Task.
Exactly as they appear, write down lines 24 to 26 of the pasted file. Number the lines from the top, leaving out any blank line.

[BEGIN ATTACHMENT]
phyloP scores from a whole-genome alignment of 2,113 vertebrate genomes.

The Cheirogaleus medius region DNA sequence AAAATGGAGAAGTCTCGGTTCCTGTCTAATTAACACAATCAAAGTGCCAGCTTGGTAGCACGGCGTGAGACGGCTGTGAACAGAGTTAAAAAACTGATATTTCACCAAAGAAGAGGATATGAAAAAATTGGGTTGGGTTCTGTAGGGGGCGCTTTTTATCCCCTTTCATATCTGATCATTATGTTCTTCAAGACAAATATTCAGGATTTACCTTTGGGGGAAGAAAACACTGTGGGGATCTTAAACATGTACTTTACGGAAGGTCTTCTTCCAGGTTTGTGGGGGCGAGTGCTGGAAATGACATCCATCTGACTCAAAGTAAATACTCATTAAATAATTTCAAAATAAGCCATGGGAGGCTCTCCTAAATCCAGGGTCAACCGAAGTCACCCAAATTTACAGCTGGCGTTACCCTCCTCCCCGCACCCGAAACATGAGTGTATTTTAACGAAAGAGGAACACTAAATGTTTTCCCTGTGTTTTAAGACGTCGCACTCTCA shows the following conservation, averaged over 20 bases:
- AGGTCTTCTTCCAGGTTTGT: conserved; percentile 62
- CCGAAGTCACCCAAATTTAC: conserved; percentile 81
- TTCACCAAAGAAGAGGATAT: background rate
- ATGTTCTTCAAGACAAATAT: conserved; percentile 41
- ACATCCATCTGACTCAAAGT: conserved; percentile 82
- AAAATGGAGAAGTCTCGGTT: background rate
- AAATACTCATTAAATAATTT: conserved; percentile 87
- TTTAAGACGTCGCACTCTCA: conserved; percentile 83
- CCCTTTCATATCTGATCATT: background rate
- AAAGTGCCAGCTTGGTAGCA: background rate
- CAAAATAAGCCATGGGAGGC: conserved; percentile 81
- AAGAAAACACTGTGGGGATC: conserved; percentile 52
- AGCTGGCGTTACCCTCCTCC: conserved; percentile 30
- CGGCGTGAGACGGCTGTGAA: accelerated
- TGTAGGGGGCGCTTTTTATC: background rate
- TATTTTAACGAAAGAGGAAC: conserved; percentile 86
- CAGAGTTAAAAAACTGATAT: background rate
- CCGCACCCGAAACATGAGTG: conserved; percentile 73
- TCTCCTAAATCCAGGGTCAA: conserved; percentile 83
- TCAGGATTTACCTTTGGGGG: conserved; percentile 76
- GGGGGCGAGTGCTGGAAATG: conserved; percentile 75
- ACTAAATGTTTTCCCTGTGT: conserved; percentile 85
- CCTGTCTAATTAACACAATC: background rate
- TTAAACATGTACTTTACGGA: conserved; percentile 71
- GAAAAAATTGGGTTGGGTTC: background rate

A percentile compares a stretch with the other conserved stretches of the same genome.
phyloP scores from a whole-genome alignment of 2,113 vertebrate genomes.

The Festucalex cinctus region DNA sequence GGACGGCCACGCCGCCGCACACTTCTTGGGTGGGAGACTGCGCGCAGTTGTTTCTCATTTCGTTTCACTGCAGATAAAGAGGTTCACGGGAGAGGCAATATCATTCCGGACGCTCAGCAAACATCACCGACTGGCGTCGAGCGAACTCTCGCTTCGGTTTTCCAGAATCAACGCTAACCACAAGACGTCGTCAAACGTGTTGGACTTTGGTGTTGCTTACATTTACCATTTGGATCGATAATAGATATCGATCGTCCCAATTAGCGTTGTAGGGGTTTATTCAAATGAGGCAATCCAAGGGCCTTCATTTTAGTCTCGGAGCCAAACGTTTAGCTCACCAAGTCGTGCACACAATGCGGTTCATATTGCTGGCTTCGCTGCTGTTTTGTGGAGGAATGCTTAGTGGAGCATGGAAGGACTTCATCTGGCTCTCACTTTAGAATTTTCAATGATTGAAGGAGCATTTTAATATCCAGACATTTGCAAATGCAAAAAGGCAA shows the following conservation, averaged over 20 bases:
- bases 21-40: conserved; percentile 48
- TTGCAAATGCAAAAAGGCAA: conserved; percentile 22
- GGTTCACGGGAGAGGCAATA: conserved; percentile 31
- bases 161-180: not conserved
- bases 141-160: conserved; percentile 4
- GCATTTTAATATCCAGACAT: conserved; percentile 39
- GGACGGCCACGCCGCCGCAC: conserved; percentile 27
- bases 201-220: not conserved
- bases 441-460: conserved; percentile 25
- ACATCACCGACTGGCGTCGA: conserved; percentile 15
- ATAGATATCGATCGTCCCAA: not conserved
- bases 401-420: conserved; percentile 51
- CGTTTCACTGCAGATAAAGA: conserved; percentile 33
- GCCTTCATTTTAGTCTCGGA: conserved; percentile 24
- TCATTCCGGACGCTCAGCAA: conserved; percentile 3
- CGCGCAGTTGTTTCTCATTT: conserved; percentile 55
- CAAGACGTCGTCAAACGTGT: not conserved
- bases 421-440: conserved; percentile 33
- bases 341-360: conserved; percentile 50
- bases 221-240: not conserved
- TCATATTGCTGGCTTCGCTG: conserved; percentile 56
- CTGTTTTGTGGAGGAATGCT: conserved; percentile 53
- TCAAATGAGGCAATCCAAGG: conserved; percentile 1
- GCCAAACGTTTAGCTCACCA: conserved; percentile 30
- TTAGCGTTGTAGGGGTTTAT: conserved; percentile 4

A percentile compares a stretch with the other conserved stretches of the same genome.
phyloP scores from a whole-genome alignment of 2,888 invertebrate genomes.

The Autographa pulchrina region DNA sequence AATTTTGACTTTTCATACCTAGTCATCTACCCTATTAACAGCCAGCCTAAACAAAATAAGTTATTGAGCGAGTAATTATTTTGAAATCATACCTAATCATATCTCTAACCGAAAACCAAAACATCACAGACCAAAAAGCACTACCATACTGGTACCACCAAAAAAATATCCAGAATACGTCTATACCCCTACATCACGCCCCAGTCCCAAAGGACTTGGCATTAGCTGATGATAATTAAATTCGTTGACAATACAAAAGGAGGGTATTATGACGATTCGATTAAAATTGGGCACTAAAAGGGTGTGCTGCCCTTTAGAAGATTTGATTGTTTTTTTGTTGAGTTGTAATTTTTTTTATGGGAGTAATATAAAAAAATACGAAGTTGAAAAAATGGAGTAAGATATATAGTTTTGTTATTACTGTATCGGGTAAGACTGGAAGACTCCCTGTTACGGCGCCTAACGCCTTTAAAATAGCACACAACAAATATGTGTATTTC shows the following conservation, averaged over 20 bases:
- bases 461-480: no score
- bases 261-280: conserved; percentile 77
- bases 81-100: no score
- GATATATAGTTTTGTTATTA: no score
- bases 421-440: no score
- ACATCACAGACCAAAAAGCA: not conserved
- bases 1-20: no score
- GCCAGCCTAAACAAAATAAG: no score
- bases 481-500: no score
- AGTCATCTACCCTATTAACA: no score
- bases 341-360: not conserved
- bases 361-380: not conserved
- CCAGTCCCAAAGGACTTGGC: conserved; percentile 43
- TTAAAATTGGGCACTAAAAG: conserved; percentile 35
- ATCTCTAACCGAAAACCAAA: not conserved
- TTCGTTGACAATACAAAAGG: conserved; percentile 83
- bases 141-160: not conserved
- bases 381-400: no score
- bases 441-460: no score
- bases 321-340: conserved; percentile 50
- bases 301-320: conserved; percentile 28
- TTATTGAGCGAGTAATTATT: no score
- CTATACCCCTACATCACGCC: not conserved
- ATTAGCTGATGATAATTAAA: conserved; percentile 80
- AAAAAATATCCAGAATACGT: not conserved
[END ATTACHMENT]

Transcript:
- ACTAAATGTTTTCCCTGTGT: conserved; percentile 85
- CCTGTCTAATTAACACAATC: background rate
- TTAAACATGTACTTTACGGA: conserved; percentile 71